Fast-approaching Tax Day causes stress among students

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Ryan Fang

A student fills out the W-4 tax form.

By Emma Palatnik, Staff writer

The eight-week point of the semester can be a cause of stress for students. Seniors have to prepare for graduation and everyone has to prepare for midterms. But for students who work part-time jobs, mid-March also means the middle of tax season.

Tax Day is the regular tax return filing deadline. This means in order for working Americans to receive their tax refund, they must file a tax return by April 18.

Usually, Tax Day is on April 15, but because that date falls on a Saturday, Tax Day was pushed to April 18.

Wesley Eng, sophomore in Business, volunteers for Enlightenment Industries, a local non-profit organization that provides services like tax assistance to low-income individuals and families.

In order to prepare for his job, Eng said he reviewed tax law over break and taught himself how to do taxes.

Enlightenment Industries uses a program called Tax Slayer, which is similar to TurboTax.

To begin, the client fills out a quality interview sheet with their family background. They have to bring in forms with information such as wage income, deductions, healthcare and other financial information.

The next step involves inputting the information into the tax software. The software calculates the credits and deductions that the tax payer needs to know.

“The client comes with me to an office space; I’ll plug in the information the client gives me into the tax software. The tax software gives you everything, like the different types of credits there are and the deductions,” Eng said.

Once the volunteer accountant, like Eng, is finished with the entire process, a supervisor does a quality review to ensure that all the information is correct and was inputted properly.

The final step is to tell the State of Illinois the client’s bank account number and routing number so they can receive a direct deposit of their refund.

Ivy Fishman, senior in LAS, said her mom does her taxes for her since her mom is an accountant, so Fishman does not have to worry about them each year.

However, not every student has a parent who is an accountant.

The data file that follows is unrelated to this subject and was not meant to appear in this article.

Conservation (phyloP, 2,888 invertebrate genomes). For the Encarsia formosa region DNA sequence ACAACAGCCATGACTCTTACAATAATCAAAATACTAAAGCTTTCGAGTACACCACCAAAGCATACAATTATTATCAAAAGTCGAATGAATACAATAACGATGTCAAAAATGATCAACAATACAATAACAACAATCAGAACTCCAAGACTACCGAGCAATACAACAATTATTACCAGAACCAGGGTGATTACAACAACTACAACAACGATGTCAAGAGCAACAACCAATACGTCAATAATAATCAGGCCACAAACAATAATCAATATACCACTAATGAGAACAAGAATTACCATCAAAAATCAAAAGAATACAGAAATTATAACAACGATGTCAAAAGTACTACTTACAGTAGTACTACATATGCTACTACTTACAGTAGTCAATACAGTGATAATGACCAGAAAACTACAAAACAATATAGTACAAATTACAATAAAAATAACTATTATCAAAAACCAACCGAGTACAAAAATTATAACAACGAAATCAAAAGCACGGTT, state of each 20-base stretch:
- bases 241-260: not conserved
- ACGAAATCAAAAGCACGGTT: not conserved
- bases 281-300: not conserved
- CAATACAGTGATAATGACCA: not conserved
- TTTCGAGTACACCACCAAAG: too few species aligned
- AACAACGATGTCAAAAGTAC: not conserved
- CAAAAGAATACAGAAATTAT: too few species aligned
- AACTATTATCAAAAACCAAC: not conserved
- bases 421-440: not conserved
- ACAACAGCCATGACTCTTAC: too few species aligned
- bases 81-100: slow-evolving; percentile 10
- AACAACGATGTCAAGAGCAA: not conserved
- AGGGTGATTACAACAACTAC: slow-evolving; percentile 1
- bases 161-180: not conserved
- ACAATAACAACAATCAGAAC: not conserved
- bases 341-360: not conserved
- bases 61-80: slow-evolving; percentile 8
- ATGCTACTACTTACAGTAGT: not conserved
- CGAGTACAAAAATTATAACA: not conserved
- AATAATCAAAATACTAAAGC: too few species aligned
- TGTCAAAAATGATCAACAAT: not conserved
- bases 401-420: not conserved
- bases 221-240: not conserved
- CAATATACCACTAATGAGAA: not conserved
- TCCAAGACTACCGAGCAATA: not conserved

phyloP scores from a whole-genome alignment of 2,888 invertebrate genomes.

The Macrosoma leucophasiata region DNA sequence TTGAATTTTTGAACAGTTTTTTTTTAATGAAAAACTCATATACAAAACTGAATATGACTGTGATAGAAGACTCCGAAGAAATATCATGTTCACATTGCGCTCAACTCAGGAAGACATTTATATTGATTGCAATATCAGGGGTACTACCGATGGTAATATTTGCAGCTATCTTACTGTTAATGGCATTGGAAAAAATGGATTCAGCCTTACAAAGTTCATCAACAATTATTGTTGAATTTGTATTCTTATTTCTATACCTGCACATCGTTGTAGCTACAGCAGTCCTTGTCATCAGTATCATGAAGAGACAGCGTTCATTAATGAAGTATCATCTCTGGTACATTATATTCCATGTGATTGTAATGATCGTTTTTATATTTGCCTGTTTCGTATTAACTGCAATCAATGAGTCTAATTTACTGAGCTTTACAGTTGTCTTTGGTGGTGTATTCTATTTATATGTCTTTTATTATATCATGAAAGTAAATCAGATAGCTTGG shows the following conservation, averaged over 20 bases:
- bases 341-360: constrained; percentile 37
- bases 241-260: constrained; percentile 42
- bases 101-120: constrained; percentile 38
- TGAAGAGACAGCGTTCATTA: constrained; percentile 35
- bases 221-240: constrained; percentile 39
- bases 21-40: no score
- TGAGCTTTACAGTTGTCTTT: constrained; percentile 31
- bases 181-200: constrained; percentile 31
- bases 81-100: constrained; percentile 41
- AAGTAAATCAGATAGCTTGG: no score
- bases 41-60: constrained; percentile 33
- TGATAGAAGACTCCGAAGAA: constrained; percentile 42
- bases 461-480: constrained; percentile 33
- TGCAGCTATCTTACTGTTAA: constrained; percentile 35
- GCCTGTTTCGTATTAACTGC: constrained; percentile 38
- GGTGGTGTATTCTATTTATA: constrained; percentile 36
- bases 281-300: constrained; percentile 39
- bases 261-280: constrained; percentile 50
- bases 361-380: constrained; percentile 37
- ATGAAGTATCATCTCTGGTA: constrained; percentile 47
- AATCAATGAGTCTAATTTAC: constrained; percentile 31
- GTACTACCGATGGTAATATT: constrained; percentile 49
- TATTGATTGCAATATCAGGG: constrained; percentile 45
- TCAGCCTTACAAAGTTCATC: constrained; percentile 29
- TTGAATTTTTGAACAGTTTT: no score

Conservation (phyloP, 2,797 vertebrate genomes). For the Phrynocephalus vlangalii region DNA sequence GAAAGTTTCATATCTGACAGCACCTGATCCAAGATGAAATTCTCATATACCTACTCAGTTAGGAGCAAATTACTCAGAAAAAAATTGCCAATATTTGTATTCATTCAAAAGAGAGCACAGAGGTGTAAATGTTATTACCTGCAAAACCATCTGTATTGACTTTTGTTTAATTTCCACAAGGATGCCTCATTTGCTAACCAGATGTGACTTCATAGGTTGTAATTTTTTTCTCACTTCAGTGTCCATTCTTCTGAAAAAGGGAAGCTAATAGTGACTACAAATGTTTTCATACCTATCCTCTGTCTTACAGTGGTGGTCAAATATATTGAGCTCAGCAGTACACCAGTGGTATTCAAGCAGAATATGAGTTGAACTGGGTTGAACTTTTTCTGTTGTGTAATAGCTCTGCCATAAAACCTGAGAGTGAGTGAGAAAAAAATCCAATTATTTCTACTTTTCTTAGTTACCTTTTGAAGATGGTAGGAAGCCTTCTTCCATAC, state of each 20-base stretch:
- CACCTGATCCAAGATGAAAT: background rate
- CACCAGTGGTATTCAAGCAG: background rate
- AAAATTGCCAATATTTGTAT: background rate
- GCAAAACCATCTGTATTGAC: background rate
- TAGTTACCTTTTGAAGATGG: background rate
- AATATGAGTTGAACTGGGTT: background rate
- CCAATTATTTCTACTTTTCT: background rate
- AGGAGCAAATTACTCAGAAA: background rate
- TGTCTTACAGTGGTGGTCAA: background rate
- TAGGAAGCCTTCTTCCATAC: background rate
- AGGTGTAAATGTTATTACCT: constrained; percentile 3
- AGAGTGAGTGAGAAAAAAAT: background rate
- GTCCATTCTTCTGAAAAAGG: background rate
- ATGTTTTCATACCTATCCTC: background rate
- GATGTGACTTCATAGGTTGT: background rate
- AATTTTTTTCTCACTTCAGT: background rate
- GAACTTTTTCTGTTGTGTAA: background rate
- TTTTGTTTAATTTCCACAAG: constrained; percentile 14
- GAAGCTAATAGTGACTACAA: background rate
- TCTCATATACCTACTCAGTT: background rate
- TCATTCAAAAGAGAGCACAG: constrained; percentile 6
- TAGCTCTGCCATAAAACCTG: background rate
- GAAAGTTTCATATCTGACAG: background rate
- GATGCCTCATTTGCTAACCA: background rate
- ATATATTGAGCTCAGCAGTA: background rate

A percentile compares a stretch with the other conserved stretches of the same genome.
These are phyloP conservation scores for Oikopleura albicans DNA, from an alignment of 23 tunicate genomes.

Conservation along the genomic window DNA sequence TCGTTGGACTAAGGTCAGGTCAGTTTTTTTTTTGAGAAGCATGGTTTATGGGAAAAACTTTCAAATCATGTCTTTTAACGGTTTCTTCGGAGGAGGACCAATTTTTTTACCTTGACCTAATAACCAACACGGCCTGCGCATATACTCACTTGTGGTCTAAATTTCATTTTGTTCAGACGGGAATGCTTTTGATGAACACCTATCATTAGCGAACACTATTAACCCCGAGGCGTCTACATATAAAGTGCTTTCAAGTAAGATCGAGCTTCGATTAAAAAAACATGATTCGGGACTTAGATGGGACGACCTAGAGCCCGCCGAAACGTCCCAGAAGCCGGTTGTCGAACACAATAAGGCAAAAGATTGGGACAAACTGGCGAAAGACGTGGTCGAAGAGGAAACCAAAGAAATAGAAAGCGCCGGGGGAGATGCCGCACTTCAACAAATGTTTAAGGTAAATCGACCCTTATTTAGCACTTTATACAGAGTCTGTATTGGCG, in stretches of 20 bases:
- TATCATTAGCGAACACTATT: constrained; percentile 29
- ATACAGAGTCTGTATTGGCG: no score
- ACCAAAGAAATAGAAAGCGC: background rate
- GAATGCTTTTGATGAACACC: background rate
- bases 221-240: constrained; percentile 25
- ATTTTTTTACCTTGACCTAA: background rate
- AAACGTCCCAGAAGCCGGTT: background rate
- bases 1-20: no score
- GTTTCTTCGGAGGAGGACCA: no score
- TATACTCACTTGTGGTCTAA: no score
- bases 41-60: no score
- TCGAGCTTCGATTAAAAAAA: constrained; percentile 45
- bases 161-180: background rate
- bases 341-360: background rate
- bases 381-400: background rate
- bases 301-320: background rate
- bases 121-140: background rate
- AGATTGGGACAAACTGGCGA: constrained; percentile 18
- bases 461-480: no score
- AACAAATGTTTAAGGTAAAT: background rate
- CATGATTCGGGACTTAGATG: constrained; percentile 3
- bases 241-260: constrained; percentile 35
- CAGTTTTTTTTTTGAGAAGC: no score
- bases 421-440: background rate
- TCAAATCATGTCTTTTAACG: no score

Stephany Burz, junior in LAS, said she is worried about doing taxes this year as she has never done them before. Burz is making her boyfriend file her return since he has previous experience with taxes.

Regardless if students are in a situation like Burz or Fishman, there are services and software available that simplify the tax return process.

Tax software, like TurboTax, can help students file their tax returns. TurboTax offers a free federal and state tax edition. Software programs like this walk the users through each step and break down the process.

To begin, students create an account. The online software then asks for basic personal information like the filer’s name, marital status, zip code and financial information.

The next part involves inputting any income information the filer may have such as a W-2 or interest on a bank account.

Throughout the entire process, the software asks questions that can determine how many credits the filer receives.

Students have potential tax breaks from paying tuition, having loans and attending school full time.

The software informs the user of what kind of deduction they have.

There is an “other” section where the user can fill out any other forms they might have information for to qualify for the largest refund.

After all the paperwork is filled out, the system checks everything over and determines the federal refund size.

Students are also required to pay their state taxes. After completing the federal section, the state taxes are almost finished as the user has input most of the information into the program already.

The system asks a similar series of questions and offers another section where the user can opt to fill out other income sections if applicable.

The program asks if the user qualifies for any of the Illinois credits and tax breaks because they can receive a larger return by claiming some of them.

Once again, the software checks the form over and calculates the refund amount.

The system asks the user to do a final review before they send the return off to the state and federal governments.

Before the software can file, the user must input their registration information again and verify it for safety.

The program tells the user which way is the best to file their information. If an e-file is an option, the process is built into the software. For a mail-in return, the user has to print the file and mail it to the proper office.

Although taxes pose potential worry to student workers, tax software can alleviate some of the stress by making the process simpler.

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